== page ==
A comprehensive new study by Stanford and published in the most respected peer-reviewed journal in the world concludes that EPA estimates of methane leakage are 50% too low.
Methane is the most powerful greenhouse gas.
UPDATE: From Tony Ingraffea regarding the findings of this study:
Its findings are largely consistent with what was published by Howarth et al. in 2011: oil/gas industry and the EPA have been underestimating national -scale methane emissions, by a large margin.
It once again indicates that industry and the EPA have been underestimating, when we all should have been out there measuring, BEFORE setting energy policy. However, I disagree with the assertion that a significant dent can be made in methane emissions quickly and cheaply by an industry that refuses to accept that their estimates have been wrong. Ratepayers will have to pay to fix leaking infrastructure, IF the industry is forced to make the fixes, and, given the brief 20-year period we have left to DECREASE CO2eq emissions, such fixes will not be in time. They just make the “bridge” too long in time.
Regarding the study’s conclusion that even though major methane leaks exist, their drawbacks do not eclipse the benefits of switching from coal to natural gas as the energy source for electric power generation?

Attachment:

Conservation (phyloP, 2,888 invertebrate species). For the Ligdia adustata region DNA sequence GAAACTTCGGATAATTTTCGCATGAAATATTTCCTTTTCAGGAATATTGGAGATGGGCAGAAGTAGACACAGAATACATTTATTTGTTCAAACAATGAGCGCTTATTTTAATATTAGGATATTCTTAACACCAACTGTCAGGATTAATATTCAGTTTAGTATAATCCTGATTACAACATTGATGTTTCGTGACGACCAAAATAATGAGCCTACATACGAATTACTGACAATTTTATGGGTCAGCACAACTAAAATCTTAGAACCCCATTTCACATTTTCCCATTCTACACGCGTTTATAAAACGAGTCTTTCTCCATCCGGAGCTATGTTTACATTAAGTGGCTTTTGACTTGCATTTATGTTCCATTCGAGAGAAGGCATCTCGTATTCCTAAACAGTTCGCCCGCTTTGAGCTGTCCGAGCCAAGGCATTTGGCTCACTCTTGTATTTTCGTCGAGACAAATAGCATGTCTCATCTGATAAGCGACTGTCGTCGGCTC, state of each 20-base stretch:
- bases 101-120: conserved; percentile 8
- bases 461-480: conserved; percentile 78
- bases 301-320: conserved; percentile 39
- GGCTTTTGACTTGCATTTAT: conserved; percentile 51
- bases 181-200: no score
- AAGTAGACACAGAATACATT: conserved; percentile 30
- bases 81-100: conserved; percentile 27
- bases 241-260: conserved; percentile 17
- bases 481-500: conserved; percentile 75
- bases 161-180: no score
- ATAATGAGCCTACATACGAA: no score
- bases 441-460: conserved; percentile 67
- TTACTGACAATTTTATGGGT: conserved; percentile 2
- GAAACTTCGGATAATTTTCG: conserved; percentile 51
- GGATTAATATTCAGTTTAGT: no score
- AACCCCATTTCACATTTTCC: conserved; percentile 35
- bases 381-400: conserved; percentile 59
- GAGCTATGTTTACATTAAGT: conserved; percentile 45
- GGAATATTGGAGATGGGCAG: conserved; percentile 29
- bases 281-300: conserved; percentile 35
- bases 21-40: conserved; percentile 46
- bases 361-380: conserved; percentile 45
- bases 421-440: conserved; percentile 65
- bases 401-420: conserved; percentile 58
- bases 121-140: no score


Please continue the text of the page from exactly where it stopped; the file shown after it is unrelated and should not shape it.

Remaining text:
I disagree. Once again, there is a stubborn use of the 100-year impact of methane on global warming, a factor about 30 times that of CO2. All the current consensus climate science, summarized in IPCC AR 5, says that we only have about 20-30 years before we reach the warning zone of temperature rise that could lead to climate tipping points. And we can’t wait 20-30 years to START decreasing CO2eq emissions from fossil fuels. Over a 20-year period, the consensus impact factor for methane is about 80, and some peer-reviewed estimates say it could be over 100. There is NO scientific justification for the use of a 100-year period: that is a policy decision, perhaps based on faulty scientific understanding of the climate change situation in which we find ourselves, perhaps based on political wishful thinking. When one looks at the coal-methane tradeoff for electricity generation, the break-even leak rate over a 20-year period is less than 3%. And only about 1/3 of our methane usage is for electricity generation. Again, there is a stubborn refusal to admit that doing something non-fossil-foolish about the other two-thirds is even more important. This paper should have emphasized that the continued heating of our homes and businesses and our hot water with electricity generated from combusting methane cannot be scientifically justified from a climate change perspective.